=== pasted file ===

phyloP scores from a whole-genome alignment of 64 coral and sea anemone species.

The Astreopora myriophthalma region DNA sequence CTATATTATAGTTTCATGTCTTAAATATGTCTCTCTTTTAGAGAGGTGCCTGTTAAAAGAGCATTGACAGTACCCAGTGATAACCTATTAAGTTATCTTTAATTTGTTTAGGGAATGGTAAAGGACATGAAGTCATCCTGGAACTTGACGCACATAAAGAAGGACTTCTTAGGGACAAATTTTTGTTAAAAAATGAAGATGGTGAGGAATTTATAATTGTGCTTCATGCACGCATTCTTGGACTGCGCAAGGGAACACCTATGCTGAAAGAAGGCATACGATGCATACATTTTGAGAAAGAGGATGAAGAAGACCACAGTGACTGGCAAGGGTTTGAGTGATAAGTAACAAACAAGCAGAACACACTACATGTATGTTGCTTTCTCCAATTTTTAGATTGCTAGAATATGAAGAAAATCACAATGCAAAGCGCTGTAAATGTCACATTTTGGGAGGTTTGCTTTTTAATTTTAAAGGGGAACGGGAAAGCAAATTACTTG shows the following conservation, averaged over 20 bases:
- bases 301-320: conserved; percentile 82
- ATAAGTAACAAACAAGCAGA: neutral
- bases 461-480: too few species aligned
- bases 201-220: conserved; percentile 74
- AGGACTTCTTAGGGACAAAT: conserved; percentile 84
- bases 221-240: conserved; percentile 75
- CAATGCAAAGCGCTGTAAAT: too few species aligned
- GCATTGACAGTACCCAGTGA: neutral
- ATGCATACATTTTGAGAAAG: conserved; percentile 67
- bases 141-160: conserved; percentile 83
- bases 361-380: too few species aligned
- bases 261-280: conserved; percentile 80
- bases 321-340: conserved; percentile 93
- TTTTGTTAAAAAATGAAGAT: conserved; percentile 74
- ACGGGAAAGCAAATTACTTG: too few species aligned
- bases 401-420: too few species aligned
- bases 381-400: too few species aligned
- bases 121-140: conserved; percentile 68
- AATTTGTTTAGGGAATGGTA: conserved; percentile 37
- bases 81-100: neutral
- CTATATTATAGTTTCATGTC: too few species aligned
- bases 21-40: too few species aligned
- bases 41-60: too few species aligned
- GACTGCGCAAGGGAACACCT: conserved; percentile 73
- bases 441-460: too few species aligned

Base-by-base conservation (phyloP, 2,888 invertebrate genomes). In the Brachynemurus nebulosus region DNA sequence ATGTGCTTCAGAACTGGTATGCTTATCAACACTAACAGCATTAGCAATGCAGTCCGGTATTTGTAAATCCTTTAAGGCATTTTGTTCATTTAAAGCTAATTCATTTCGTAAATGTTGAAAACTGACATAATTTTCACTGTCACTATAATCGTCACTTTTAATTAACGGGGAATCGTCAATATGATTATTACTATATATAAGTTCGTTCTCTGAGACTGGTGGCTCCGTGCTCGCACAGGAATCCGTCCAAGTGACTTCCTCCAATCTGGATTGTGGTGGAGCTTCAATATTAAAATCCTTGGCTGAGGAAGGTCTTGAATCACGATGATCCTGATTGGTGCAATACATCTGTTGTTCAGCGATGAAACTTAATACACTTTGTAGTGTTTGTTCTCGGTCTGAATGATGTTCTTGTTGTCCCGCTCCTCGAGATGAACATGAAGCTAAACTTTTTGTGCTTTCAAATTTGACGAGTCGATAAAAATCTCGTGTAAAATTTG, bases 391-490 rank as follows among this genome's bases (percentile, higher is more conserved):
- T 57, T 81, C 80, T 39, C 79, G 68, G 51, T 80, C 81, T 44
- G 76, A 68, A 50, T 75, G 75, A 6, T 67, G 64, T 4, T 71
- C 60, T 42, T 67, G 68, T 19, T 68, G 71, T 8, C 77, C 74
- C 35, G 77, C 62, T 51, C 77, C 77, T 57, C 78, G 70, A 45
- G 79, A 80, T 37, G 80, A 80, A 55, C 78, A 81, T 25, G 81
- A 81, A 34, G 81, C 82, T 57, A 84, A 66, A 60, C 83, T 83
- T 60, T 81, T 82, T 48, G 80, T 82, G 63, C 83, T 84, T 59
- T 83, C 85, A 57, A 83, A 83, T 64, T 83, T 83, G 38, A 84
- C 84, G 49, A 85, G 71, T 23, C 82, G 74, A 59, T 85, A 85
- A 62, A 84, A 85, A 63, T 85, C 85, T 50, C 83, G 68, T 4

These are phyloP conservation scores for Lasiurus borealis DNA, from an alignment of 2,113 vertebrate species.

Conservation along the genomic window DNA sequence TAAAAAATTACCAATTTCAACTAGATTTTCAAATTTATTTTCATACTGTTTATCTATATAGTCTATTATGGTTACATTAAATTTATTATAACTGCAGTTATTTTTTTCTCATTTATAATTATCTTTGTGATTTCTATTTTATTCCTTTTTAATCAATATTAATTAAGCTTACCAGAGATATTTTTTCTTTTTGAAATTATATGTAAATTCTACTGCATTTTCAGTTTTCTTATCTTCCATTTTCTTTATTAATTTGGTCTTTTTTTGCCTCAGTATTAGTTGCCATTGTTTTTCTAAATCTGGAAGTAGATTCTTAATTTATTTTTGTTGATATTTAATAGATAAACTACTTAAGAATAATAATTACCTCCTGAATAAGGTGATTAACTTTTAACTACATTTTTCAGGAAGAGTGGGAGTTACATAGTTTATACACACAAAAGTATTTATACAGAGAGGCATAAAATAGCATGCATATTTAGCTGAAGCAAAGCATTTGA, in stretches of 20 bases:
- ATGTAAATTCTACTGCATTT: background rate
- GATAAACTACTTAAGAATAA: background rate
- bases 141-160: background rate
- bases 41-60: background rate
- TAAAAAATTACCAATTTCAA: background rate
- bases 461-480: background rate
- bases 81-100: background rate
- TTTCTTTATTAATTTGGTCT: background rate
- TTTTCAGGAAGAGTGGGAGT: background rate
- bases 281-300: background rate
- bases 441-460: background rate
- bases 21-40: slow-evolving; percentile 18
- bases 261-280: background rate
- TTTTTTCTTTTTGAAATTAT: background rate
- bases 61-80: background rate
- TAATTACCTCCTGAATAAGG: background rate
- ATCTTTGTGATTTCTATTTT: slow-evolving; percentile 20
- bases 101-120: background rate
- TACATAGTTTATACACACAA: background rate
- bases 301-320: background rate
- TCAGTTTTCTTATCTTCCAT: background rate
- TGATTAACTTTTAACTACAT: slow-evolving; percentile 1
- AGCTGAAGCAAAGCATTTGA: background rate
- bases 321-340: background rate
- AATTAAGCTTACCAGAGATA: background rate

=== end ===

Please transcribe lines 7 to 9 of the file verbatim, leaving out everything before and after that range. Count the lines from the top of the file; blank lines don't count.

- AGGACTTCTTAGGGACAAAT: conserved; percentile 84
- bases 221-240: conserved; percentile 75
- CAATGCAAAGCGCTGTAAAT: too few species aligned